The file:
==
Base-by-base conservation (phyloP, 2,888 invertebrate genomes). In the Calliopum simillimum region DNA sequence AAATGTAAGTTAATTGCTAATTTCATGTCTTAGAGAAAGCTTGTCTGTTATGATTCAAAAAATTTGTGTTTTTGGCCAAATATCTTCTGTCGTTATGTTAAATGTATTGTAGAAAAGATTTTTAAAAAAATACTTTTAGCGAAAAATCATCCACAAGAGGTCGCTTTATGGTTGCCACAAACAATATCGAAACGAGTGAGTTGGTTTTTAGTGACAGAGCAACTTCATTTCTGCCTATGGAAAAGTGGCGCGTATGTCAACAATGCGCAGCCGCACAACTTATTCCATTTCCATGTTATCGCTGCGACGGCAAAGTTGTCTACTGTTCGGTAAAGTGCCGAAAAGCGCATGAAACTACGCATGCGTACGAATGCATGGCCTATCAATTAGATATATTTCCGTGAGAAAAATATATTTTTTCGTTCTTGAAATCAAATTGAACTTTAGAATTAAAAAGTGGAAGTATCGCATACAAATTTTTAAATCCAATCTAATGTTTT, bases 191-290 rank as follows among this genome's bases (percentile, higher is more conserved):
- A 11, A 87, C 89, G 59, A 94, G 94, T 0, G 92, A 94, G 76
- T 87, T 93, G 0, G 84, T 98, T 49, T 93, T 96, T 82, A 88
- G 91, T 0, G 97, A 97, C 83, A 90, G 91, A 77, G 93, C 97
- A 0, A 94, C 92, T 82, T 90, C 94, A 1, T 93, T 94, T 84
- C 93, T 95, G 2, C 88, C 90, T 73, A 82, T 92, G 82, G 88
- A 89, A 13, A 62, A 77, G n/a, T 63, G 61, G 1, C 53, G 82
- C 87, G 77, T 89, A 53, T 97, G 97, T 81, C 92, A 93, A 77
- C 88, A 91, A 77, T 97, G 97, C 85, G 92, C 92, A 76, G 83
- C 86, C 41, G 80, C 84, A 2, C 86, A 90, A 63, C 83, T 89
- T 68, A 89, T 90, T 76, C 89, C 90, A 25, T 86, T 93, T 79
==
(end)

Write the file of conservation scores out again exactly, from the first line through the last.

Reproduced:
Base-by-base conservation (phyloP, 2,888 invertebrate genomes). In the Calliopum simillimum region DNA sequence AAATGTAAGTTAATTGCTAATTTCATGTCTTAGAGAAAGCTTGTCTGTTATGATTCAAAAAATTTGTGTTTTTGGCCAAATATCTTCTGTCGTTATGTTAAATGTATTGTAGAAAAGATTTTTAAAAAAATACTTTTAGCGAAAAATCATCCACAAGAGGTCGCTTTATGGTTGCCACAAACAATATCGAAACGAGTGAGTTGGTTTTTAGTGACAGAGCAACTTCATTTCTGCCTATGGAAAAGTGGCGCGTATGTCAACAATGCGCAGCCGCACAACTTATTCCATTTCCATGTTATCGCTGCGACGGCAAAGTTGTCTACTGTTCGGTAAAGTGCCGAAAAGCGCATGAAACTACGCATGCGTACGAATGCATGGCCTATCAATTAGATATATTTCCGTGAGAAAAATATATTTTTTCGTTCTTGAAATCAAATTGAACTTTAGAATTAAAAAGTGGAAGTATCGCATACAAATTTTTAAATCCAATCTAATGTTTT, bases 191-290 rank as follows among this genome's bases (percentile, higher is more conserved):
- A 11, A 87, C 89, G 59, A 94, G 94, T 0, G 92, A 94, G 76
- T 87, T 93, G 0, G 84, T 98, T 49, T 93, T 96, T 82, A 88
- G 91, T 0, G 97, A 97, C 83, A 90, G 91, A 77, G 93, C 97
- A 0, A 94, C 92, T 82, T 90, C 94, A 1, T 93, T 94, T 84
- C 93, T 95, G 2, C 88, C 90, T 73, A 82, T 92, G 82, G 88
- A 89, A 13, A 62, A 77, G n/a, T 63, G 61, G 1, C 53, G 82
- C 87, G 77, T 89, A 53, T 97, G 97, T 81, C 92, A 93, A 77
- C 88, A 91, A 77, T 97, G 97, C 85, G 92, C 92, A 76, G 83
- C 86, C 41, G 80, C 84, A 2, C 86, A 90, A 63, C 83, T 89
- T 68, A 89, T 90, T 76, C 89, C 90, A 25, T 86, T 93, T 79